We can all learn how to hit the drop shot better by observing the master of this shot—Carlos Alcaraz—in action. Alcaraz has recently skyrocketed up the rankings to reach #1 in the world and his dropshot has become a consistent and effective weapon that he uses to tire opponents and keep them off balance.
There is a funny drop shot story that I like to tell my students and their parents:
I personally love the drop shot and have tried to teach it to many of my students. Over the years, however, I have noticed a lot of pushback from kids and their parents who haven’t believed in the shot and don’t see the value in practicing it. I’ve tried for years to convince juniors and parents to consider the dropshot as a valuable tool—but the resistance has persisted.
Well now—with the rise of Alcaraz—I no longer have to try and convince anybody about the effectiveness of the drop shot; ironically, rather, juniors and parents are frequently seeking me out to help them with the drop shot. Alcaraz has simply made the drop shot cool again, and he has demonstrated the shot’s effectiveness at the highest levels of the game. Alcaraz has single-handedly shifted the perspective on the use of the drop shot and captured the creative minds of tennis players around the world.
Here are eight keys to hitting the drop shot like Alcaraz:
1. No grip change or imperceptible grip change to maximize disguise
I have conferred with Alcaraz’s team at Juan Carlos Ferrero Academy and they believe that one of the reasons that Carlos is so effective with his drop shot, especially on the forehand side, is because he has little to no grip change. No grip change means the shot is unreadable.
2. Execute the drop shot when receiving slow to medium balls—rarely on very fast incoming balls
Watch carefully and you will see that Carlos typically attempts a drop shot on slow to medium balls rather than fast balls. This improves his control of the shot.
3. Utilize forehand inside out drop shot pattern
Alcaraz utilizes an unusual and surprising pattern where he often aims the forehand drop shot inside out. This catches the opponent off guard and is very effective.
4. Develop the surprise forehand inside in drop shot
In addition to his go-to inside out pattern, Alcaraz has a good inside in drop shot ready to go if the opponent is handling the inside out favorite.
5. Stay away from the edges of the court
Watch the way Alcaraz aims his drop shot with margin, typically away from the sidelines. Sometimes he will be very aggressive and locate the drop shot near the line, but more often than not he aims the ball with safety. That’s a good lesson for everyone. Too many players try to make the drop shot too good and often miss in the alley as a consequence.
6. Use the classic backhand down the line drop shot
Alcaraz has an excellent backhand down the line drop shot that he disguises very well. Like Djokovic and other good two handed players, Alcaraz uses maximum disguise and no grip change with his backhand drop shot. The down the line backhand drop shot is the first pattern I teach players who are learning to experiment with the drop shot. It’s fundamental.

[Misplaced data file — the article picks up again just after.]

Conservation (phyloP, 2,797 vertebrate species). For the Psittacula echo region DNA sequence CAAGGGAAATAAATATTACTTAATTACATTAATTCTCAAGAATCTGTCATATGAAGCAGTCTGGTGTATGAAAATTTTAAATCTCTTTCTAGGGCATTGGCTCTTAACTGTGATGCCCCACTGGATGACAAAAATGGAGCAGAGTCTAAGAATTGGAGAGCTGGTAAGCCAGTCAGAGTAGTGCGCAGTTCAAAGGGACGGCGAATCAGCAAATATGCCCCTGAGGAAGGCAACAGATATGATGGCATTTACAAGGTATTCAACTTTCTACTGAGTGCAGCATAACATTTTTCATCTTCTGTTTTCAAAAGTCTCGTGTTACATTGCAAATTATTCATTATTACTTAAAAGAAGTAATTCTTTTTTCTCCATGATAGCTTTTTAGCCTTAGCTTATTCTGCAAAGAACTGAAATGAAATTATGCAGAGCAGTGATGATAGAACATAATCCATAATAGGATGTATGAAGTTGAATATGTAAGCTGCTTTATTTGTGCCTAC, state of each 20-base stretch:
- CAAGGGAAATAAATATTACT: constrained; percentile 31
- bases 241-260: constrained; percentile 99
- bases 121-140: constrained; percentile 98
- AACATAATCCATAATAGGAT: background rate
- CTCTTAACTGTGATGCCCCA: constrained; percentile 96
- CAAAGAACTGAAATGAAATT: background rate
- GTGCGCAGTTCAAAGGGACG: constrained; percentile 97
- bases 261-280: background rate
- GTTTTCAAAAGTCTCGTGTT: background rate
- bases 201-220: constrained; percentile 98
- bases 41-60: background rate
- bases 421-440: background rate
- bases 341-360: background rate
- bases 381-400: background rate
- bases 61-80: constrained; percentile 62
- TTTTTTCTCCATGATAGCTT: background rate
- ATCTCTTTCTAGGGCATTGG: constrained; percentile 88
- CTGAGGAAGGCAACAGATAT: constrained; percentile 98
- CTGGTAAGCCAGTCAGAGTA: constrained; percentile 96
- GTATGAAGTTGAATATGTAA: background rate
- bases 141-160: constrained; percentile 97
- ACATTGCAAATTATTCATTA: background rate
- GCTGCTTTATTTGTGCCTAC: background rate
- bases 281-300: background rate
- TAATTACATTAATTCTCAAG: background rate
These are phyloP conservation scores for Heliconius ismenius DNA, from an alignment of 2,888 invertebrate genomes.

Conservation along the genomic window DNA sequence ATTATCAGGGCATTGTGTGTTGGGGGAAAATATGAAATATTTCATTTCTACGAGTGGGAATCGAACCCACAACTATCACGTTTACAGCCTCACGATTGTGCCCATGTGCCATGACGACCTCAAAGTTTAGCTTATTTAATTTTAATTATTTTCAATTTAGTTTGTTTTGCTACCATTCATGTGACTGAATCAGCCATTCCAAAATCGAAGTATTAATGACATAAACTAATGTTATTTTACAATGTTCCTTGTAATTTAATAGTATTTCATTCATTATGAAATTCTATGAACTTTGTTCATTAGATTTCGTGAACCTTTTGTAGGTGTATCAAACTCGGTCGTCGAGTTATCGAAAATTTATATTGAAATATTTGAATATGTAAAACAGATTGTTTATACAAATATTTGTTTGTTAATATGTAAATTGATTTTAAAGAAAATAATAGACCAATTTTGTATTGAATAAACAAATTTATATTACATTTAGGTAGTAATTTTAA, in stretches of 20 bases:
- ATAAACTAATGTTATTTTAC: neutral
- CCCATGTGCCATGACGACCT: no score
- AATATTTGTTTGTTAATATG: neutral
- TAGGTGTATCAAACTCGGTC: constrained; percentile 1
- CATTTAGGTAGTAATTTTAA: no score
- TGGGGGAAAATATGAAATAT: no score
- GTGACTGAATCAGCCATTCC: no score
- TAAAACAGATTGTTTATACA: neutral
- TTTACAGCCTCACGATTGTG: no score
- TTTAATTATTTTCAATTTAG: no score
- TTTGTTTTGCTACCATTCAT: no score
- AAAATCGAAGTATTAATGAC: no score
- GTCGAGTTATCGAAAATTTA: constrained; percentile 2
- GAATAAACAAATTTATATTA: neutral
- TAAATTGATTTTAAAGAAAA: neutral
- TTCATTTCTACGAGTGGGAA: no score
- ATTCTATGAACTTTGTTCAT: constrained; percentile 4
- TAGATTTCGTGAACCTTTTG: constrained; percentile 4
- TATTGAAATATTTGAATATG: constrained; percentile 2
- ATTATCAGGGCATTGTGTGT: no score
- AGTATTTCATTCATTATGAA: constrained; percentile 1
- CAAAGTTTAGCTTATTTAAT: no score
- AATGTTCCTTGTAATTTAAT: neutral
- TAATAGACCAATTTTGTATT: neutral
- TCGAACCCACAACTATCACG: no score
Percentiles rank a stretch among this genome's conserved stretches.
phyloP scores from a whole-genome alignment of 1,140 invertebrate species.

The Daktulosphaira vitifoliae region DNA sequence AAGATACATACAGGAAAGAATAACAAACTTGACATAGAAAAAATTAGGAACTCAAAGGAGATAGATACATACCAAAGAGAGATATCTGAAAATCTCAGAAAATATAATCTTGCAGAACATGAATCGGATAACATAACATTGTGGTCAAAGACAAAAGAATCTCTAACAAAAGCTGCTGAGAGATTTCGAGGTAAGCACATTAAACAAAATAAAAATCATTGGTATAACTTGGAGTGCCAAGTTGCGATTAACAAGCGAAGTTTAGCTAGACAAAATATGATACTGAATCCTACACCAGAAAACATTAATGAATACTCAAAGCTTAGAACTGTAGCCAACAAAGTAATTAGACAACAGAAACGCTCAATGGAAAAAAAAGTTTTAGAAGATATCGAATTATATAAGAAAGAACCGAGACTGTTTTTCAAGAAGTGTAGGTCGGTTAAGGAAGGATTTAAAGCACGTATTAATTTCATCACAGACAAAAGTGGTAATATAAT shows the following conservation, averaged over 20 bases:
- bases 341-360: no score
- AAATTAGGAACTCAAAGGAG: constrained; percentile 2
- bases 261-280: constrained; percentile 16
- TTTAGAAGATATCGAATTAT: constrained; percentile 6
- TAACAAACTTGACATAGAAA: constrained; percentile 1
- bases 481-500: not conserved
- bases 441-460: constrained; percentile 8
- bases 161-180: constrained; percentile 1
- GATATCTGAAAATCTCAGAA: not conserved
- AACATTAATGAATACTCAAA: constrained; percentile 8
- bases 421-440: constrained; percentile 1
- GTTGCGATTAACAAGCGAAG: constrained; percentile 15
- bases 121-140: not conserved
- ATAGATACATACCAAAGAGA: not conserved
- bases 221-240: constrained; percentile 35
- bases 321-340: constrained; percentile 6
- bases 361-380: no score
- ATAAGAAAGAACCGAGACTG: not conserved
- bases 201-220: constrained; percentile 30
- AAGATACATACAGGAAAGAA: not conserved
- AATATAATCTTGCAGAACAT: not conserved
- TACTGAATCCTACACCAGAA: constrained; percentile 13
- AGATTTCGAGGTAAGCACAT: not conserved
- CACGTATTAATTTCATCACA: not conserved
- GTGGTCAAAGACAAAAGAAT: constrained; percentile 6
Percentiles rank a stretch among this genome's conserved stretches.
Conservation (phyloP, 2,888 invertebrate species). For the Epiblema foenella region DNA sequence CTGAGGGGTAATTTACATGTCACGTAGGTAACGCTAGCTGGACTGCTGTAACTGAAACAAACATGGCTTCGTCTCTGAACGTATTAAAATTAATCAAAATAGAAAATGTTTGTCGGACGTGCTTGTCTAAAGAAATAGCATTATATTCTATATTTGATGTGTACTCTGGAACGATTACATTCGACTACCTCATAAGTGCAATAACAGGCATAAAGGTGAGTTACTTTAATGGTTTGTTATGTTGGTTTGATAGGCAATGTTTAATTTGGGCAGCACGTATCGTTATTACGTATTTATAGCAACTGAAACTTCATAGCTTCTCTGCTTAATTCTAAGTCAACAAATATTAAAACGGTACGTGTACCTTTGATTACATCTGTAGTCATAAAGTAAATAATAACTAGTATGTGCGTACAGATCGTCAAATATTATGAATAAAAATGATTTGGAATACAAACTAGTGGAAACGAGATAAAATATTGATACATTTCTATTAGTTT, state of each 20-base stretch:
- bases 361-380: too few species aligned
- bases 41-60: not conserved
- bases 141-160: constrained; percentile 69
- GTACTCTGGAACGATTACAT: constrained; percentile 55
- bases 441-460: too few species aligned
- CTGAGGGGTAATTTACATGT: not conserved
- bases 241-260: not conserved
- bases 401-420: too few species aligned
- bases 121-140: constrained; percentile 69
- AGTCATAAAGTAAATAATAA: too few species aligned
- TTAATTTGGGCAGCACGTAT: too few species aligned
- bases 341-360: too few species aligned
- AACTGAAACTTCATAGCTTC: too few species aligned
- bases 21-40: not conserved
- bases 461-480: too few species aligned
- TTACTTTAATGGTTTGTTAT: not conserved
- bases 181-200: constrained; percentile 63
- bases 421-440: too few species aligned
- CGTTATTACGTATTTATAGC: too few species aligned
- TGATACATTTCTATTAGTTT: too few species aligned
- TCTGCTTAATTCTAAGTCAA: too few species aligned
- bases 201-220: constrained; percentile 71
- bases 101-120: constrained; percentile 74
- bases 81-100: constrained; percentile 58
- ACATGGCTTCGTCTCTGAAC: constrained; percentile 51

7. Use the drop shot as an approach
The drop shot can make a fantastic entry to the net; it is an underrated approach shot. After executing the drop shot, the player can move in to the midcourt or net and play a volley rather than groundstroke on the subsequent ball. A great strategy is to float to the midcourt after the drop shot and look to execute a volley lob over the opponent’s head.
8. Understand the court geometry to optimize the drop shot but sometimes break the rules
In general, the best strategy is for the player to use the drop shot when he or she is inside the court. That’s standard practice. But the best drop shot players bend and sometimes break the rules. I have had some top ranked players who occasionally drop shot successfully moving backwards and also on the run wide for example. While it’s riskier, with risk sometimes comes great reward because the opponent will not expect a drop shot in those situations.
It’s such a breath of fresh air to see Alcaraz on the big stage playing creative drop shots. It’s a shot that adds a lot of fun and excitement to a match. I hope these eight keys help you develop your drop shot skill and effectiveness.
Chris Lewit is a former number one for Cornell and pro circuit player. He is a high-performance coach, educator, and the author of two best-selling books: The Secrets of Spanish Tennis and The Tennis Technique Bible. He has coached numerous top 10 nationally-ranked players and is known for his expertise in building the foundations of young prodigies. Chris is currently working towards an advanced degree in Kinesiology/Exercise Science with a focus on Biomechanics. Chris coaches in NYC and year-round at his high performance tennis academy in Manchester, VT, where players can live and train the Spanish Way full-time or short-term. He may be reached by phone at (914) 462-2912, e-mail Chris@chrislewit.com or visit ChrisLewit.com.